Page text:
Sunday, March 23, 2014

Cover crops and other early spring developments

The importance of using cover crops in a farming system probably cannot be overstated.  It's been practiced in some form since ancient times.

One could say that it should be an integral part to any natural or biological farmers system.  We are just really venturing into experimenting with different types of sowings and seeing what works.   I've found the book "Managing Cover Crops for Profitability" online edition to be a helpful starting place.  Sometimes you will see the term ''green manures" used in this context.  Here is some more information about using cover crops.

Here are some of the reasons you will often see cover crops being extolled:
  • Reduce erosion from wind and water 
  • Increase soil organic matter content 
  • Capture and recycle or redistribute nutrients in the soil profile 
  • Promote biological nitrogen fixation
  • Increase biodiversity 
  • Weed suppression 
  • Provide supplemental forage 
  • Soil moisture management
  • Minimize and reduce soil compaction
Some drawbacks include taking land out of production for growing of a non cash crop, and for a small market gardener perhaps not having the tools on hand to deal with matters relating to all the green matter and how to turn it under or mow it down, etc..  Having a medium sized tractor (40-50 hp) one can do quite a lot.  Or with horses.

On 3/30/13 I seeded oats and sweet yellow clover on a section of our field not really anticipating on keeping that area "fallow" for the year.  But, it ended up that way, seemed like a good experiment.

The picture below is what it looks like today.  Old oat and weed stubble, with little tufts of clover starting to grow again. Sweet yellow clover is a biennial, and in our region oats are winter killed.  So this year the clover will flower, I'll try to mow it while it's in bud stage, or right before flowering stage.

Sweet Yellow clover coming up through last years oat/weed debris

Below you can see what the sweet yellow clover looked like September of last year (2013).  I had to mow this area two times.  Once was to clip the oats down. The second time was toward the end of August to clip all the weeds.  I just drove over with the bush hog set about 1.5 - 2 feet off the ground as to not disturb the clover too much.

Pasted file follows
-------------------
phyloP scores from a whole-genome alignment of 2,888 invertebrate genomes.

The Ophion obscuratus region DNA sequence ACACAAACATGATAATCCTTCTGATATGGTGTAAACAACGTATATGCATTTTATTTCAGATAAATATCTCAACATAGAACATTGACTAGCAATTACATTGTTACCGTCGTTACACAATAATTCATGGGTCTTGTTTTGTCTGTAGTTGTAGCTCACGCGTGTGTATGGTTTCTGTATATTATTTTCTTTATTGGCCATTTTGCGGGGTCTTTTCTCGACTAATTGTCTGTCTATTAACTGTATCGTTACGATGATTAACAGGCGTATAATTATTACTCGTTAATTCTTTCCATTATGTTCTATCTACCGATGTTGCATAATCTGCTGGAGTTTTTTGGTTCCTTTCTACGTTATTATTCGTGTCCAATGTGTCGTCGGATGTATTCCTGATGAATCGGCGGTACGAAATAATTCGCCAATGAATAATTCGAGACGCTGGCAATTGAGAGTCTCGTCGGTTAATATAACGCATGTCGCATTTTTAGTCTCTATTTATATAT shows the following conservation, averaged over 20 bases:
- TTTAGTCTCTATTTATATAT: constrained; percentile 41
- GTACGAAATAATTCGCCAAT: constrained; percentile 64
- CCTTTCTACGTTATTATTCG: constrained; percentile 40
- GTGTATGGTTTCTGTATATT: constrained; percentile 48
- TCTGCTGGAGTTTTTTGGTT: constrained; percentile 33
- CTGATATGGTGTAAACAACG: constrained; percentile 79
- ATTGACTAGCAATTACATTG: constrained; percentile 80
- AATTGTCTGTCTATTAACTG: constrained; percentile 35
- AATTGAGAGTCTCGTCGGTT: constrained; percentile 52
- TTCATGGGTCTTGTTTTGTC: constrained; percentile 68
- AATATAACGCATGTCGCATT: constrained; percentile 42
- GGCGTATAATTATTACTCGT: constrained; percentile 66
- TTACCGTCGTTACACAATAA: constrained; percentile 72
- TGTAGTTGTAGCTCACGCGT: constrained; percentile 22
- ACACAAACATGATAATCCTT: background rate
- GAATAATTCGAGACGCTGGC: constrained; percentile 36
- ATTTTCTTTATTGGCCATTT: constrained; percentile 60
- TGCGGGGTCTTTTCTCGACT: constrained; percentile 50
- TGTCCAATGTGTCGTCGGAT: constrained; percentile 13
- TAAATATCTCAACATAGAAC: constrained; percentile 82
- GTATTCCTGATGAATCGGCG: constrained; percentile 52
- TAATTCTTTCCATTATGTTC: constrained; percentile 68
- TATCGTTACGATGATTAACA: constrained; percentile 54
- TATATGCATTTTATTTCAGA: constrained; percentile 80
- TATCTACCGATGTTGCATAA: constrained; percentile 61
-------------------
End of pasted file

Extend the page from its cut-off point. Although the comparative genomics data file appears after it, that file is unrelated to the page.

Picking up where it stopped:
Above: First year growth of sweet yellow clover.

Above: Here you can see the clover amidst last years oat stubble along with the stems from the previous years clover growth.

Here we have oats, barley, crimson clover and vetch sown beginning of September 2013.  This area had tomatoes that got late blight last year.  I bush hogged the tomato plants down,  disced twice, then broadcast the seed by hand and disced in. The oats and barley winter killed leaving a light residue on the surface.  If I wanted to plant here sooner than later I could probably disc and it would be fine.  I want to wait on some areas though to see how full the clover and vetch growth gets.

Above: Oats, Barley, crimson clover, vetch

Above: Vetch coming up through winter killed oat and barley debris

For this years fallow/cover crop experiment I have the following.  .42 acre that on March 21 was sown to Barley (rate: 40#/acre), Oats (25#/acre), S.Yellow Clover (5#/acre), Crimson Clover (5#/acre), White Clover (5#/acre), Winter Peas (12#/acre, inoculated).  Here is the field, picture taken today.  Last year this the bottom half of this field had Sorghum Sudan grass, the upper did not.  I'm interested to see if this changes anything.  Cost to seed this area was $61.77.  All cover crop seed purchased through Seven Springs Farm.  Broadcast by hand, then lightly disc in.  

Sorghum/Sudan Grass being mowed last summer.  Huge amount of bio mass.

Garlic coming up nicely!  38.9#'s were planted November 11 last year.  Mulched sometime in February.  All our varieties are hard neck, most seed saved from the previous year.  (Georgian Crystal, Georgian Fire,  and a Floyd variety called Appalachian Red from Mark Schonbeck).  10 extra pounds was purchased of regional variety.


Above: Garlic mulched with old hay

Around here, first or second week of April seems like a good time to plant potatoes.  This area was planted to oats, barley and clover last fall.  The clover didn't really add any mass or any benefit at all in this particular instance since I've just had to disc it all in to prepare for potatoes.  The winter killed oats and barley gave some protection.  I thought there should of been more plant density though.  I planted both of them at the rate of 45#/acre.  Maybe this should be increased?

Above: 2014 Potato Field

- Blair

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